Jacqueline Woodson is a household name in YA, known for writing amazing books that are different from the majority out there right now. Up until last week, she was one of those authors that I knew I was supposed to have read, but never did. When I saw the cover of her gorgeous new novel, Another Brooklyn, I knew I had to read it. Technically, this book isn't sold as YA, but I'm pretty sure that any reader from 14 to 100 can enjoy and learn from this novel.
Another Brooklyn is the story of August coming of age. As August tells the reader at the beginning of the story: 'I know now what is tragic isn't the moment. It's the memory.' While this is August's story, it is also an ode to memories, tragic and not, and how our remembrances can shape us. August is an adult, thrown back into Brooklyn due to a tragic event, and tells the reader about her youth. She isn't reliable, but she is so lyrical and honest, that this book is a joy to read.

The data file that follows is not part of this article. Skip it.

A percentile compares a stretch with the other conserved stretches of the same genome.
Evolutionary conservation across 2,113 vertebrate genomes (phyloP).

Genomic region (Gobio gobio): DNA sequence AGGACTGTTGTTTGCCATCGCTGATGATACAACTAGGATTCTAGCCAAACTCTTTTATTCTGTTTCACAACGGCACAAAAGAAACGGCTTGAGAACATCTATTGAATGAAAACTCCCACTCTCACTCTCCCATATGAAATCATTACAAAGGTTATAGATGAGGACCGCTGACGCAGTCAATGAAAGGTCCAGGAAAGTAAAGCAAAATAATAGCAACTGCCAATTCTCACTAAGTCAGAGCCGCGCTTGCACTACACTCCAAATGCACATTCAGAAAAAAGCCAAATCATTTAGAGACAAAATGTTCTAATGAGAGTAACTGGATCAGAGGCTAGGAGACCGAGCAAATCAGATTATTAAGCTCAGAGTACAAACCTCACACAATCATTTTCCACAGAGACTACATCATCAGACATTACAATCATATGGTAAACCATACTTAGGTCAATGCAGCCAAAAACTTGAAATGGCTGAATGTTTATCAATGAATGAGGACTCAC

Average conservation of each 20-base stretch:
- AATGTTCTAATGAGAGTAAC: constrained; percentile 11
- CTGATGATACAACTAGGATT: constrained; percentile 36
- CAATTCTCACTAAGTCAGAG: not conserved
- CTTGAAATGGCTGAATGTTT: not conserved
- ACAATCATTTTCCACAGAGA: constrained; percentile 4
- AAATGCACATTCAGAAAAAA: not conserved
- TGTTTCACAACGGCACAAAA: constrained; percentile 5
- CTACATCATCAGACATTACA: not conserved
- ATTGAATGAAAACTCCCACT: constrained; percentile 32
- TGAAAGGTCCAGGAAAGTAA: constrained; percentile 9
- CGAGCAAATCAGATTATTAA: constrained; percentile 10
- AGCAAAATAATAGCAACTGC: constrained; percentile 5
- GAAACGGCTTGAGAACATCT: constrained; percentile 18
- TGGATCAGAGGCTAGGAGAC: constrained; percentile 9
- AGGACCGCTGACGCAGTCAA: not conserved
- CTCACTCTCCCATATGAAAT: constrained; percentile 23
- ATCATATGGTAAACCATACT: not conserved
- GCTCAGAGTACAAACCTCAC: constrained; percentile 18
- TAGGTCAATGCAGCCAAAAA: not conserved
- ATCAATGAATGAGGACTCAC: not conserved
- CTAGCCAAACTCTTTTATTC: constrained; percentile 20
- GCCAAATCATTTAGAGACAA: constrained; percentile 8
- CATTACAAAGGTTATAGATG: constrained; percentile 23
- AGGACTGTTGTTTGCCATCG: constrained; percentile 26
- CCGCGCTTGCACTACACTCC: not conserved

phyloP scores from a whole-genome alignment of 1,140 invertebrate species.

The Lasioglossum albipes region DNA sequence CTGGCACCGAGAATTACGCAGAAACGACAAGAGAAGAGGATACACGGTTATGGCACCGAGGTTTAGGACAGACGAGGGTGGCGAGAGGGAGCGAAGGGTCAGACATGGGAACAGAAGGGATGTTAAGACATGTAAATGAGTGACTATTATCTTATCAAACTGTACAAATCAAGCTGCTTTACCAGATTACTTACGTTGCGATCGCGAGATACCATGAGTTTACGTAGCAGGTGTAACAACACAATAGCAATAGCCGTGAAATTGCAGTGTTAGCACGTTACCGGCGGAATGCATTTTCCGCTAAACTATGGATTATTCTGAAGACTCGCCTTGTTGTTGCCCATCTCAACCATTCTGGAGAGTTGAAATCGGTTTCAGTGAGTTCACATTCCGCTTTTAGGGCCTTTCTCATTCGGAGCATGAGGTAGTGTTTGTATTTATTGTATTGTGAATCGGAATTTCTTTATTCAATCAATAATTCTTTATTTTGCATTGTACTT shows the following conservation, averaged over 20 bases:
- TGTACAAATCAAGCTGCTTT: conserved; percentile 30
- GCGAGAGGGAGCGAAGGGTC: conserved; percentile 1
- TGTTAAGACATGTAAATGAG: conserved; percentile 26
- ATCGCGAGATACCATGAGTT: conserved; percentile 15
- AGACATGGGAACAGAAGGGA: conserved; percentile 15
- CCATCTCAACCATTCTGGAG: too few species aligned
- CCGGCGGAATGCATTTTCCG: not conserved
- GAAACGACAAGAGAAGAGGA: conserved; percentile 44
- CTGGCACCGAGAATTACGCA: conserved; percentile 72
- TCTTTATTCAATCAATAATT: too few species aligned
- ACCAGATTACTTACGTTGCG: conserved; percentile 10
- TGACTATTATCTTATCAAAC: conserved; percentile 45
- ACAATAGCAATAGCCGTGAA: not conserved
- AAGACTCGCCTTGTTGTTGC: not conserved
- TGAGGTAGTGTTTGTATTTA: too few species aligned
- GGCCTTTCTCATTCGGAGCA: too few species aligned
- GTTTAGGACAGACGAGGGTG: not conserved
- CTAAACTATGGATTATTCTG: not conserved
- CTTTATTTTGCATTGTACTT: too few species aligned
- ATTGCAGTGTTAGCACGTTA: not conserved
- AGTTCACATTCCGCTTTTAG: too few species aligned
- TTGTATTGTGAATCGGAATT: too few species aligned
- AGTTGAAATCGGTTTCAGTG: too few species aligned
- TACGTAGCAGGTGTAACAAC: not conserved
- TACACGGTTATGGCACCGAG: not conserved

August grew up in Brooklyn with three close friends, Gigi, Sylvia and Angela. Throughout the novel, the backstory of all girls is revealed and their mutual, and very different, struggles are displayed next to each other. The book is an ode to the strength of girls, even if everything and everyone is against them.
There are a lot of time jumps in Another Brooklyn and the writing isn't a straight forward narrative. Things are left out or only alluded to, left there for you to fill the gap. However, that is what makes it so powerful. Filling the gap with an endless list of what possibly could have happened makes you relate to the characters so much more. The beautiful writing, mostly poetic throughout the story, makes it easy to relate to the girls.
I finished this novel in a day, but the story still hasn't left me. I want to know more about August. I want to hug her and Angela, Gigi, Sylvia. I want to crawl into the story and prevent certain things from happening. I want to protect them, but also experience with them. Another Brooklyn is unlike other books with its focus on memory and lyrical writing, but it is beautiful and I'm so glad Jacqueline Woodson shared this story with the world.